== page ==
Geological and Geographical Attributes of the South Texas Uranium Province

Abstract

The South Texas Uranium Province, which includes about 20 counties, mostly wraps around a formation known as the Catahoula Formation, from the Mexican border to south of San Antonio. Approximately 100 open-pit mines operated in the second half of the 20th century, but, after a hiatus of several decades, the industry is now investing in in situ recovery operations of additional uranium deposits. Important volcanic episodes, centered around Catahoula deposition times more than 20 million years ago, are credited, through ash-fall and related sediments, as being the source of uranium deposits, as well as associated elements such as arsenic and selenium. These trace elements, enriched in local sediments, were quickly mobilized in their soluble form by infiltrating waters. Then, after flowing deeper into the subsurface along stratigraphic dip within high-transmissivity, sand-rich formations deposited by rivers, uranium encountered more reducing conditions and precipitated out of solution in a pattern known as roll front. Selenium and molybdenum are also redox sensitive and accumulated in the solid phase at the redox front along with uranium. Other trace elements, such as arsenic, vanadium, boron, and fluorine, behave differently and remained mostly in solution.

Mechanisms resulting in commercial deposits are:

  • Source: Leaching of uranium and other elements (As, Mo, V, Se, B, F) from volcanic rocks (fresh ash fall and reworked ash sediments) by oxidized, slightly alkaline waters and migration downdip. Volcanic rocks are more prone to alteration because of their glassy nature and because crystals are often small and easily weathered, especially in derived sediments.

  • Migration: Controlled primarily by transmissive depositional axes (high-permeability channels) while uranium is being mobilized by oxidizing alkaline waters. In environmental conditions of Eh and pH, uranium forms mobile uranyl-carbonate complexes.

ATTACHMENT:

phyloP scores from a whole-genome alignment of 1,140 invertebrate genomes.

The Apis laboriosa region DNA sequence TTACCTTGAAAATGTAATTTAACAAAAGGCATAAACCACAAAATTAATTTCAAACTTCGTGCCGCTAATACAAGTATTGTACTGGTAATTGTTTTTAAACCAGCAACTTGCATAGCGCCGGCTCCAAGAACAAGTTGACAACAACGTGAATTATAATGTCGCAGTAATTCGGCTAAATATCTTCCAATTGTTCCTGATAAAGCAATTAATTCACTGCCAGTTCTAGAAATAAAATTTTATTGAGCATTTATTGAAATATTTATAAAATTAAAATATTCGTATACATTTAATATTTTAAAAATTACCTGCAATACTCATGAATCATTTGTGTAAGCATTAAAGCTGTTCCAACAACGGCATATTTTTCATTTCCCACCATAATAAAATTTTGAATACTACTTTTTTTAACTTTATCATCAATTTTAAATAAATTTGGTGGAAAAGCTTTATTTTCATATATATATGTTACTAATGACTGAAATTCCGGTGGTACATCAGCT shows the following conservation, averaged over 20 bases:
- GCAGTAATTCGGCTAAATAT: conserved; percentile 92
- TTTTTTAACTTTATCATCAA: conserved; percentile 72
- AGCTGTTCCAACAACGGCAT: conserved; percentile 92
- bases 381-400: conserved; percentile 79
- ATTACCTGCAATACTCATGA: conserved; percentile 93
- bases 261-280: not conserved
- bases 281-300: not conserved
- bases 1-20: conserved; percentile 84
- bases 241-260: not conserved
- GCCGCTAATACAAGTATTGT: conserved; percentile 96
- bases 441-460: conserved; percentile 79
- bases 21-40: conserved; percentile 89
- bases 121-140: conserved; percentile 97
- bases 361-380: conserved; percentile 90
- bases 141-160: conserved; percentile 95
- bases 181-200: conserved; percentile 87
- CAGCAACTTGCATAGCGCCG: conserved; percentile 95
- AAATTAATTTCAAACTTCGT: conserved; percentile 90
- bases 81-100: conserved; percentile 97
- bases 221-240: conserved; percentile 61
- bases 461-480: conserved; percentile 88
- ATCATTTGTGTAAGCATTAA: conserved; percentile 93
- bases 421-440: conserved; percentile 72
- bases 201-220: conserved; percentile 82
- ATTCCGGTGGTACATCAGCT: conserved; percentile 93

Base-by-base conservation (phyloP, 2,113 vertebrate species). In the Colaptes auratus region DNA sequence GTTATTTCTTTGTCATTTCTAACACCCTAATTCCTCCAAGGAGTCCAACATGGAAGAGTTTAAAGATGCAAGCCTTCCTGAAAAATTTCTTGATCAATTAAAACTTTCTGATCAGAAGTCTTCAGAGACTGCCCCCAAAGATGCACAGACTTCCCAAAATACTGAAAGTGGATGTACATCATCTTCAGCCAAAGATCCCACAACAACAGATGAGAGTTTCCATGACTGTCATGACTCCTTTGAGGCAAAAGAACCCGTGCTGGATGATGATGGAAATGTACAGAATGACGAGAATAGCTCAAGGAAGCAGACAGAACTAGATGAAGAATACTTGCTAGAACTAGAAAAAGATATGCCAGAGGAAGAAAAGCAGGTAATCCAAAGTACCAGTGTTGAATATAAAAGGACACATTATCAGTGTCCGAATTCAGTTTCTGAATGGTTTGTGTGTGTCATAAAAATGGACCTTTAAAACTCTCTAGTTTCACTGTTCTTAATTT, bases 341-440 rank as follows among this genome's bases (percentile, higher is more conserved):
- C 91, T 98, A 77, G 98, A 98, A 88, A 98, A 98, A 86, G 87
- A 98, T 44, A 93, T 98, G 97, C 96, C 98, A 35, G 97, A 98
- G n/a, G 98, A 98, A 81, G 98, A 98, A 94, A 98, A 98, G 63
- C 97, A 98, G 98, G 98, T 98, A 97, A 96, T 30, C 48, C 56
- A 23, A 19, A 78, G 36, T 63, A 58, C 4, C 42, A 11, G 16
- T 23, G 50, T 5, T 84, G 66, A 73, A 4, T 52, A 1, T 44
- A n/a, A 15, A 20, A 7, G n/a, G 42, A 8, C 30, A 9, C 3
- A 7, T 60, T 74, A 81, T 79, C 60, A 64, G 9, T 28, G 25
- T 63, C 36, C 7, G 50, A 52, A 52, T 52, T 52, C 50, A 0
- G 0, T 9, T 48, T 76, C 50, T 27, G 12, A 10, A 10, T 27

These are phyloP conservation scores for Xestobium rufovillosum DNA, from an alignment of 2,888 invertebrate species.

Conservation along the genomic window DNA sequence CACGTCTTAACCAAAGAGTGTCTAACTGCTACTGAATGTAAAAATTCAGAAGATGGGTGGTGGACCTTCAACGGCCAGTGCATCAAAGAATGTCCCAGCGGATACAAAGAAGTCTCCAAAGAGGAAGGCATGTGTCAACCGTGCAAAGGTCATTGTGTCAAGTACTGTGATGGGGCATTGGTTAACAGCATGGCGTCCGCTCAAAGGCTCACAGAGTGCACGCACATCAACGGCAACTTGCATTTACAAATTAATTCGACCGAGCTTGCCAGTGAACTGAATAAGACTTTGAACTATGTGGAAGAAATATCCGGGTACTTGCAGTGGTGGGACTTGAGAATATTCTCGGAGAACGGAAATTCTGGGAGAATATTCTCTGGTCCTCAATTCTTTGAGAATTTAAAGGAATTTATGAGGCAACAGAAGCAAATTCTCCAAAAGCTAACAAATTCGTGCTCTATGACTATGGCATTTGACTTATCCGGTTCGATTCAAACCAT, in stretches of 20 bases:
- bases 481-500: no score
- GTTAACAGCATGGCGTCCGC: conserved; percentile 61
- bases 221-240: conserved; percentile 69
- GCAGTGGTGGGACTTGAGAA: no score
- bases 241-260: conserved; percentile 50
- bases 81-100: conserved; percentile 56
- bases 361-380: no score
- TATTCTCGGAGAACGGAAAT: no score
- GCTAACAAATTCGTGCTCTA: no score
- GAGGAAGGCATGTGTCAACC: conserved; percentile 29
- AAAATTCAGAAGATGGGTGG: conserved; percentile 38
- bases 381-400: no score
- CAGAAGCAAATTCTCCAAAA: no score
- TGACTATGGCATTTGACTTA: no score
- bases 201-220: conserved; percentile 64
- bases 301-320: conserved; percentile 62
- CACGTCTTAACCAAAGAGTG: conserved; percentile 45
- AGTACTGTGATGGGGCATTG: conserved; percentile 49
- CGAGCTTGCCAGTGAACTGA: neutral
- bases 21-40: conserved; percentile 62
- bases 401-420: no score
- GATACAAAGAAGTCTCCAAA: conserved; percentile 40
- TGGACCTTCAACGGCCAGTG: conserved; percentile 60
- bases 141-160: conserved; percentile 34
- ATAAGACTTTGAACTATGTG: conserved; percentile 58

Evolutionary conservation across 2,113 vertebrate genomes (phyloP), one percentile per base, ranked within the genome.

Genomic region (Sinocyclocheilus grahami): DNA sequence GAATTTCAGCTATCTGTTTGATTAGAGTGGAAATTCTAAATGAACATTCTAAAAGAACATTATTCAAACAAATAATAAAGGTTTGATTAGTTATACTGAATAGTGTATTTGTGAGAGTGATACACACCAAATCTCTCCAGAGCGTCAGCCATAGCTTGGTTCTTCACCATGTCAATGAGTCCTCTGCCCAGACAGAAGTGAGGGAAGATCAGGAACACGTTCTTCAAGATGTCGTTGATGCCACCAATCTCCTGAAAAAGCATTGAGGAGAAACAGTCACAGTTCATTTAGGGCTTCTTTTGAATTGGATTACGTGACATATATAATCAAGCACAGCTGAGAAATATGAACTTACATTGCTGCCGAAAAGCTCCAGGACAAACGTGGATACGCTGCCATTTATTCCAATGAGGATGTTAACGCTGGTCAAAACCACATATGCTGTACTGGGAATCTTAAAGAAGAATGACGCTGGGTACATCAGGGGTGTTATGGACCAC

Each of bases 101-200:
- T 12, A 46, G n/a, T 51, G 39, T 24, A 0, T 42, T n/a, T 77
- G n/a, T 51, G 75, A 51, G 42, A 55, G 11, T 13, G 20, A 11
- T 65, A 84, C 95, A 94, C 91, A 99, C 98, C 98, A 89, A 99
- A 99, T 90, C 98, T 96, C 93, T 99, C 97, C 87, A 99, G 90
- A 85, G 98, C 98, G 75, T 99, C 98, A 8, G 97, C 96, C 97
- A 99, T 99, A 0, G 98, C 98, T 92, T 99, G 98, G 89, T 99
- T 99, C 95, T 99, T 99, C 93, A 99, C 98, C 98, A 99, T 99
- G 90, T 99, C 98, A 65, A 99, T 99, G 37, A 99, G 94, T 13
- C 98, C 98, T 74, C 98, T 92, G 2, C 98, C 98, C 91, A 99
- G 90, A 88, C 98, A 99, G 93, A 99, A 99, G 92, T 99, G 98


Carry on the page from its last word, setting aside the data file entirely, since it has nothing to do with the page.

• Trapping Mechanism: Reducing conditions due to periodic intermittent oil/gas/H2S migrating along faults (and subsequent sulfide precipitation) or, less commonly, organic-rich sediments forcing uranium to change redox state from a soluble oxidized form U(VI) to an insoluble reduced form U(IV). Uranium drops out of solution as water passes the redox flow as uraninite (UO2, uranium oxide) or coffinite (USiO4, uranium silicate). Chromatographic precipitation of other trace elements mobilized along with uranium according to redox behavior and geochemical gradients.

  • Concentrating Mechanism: Multiple occurrences of dissolution/precipitation as the redox front moves downdip and downgradient owing to a continuous stream of oxidizing recharging waters, bringing more uranium and dissolving previously precipitated uranium to be deposited together.

  • Host Rock: High-permeability sand channels allowing continuous flow unaffected by slight changes in sand porosity.

Surface alteration of some deposits when exposed to oxidizing waters can remobilize uranium and other trace elements. However, the extent of poor-quality water from ore bodies, including unmined subeconomic ore bodies, remains an open question.

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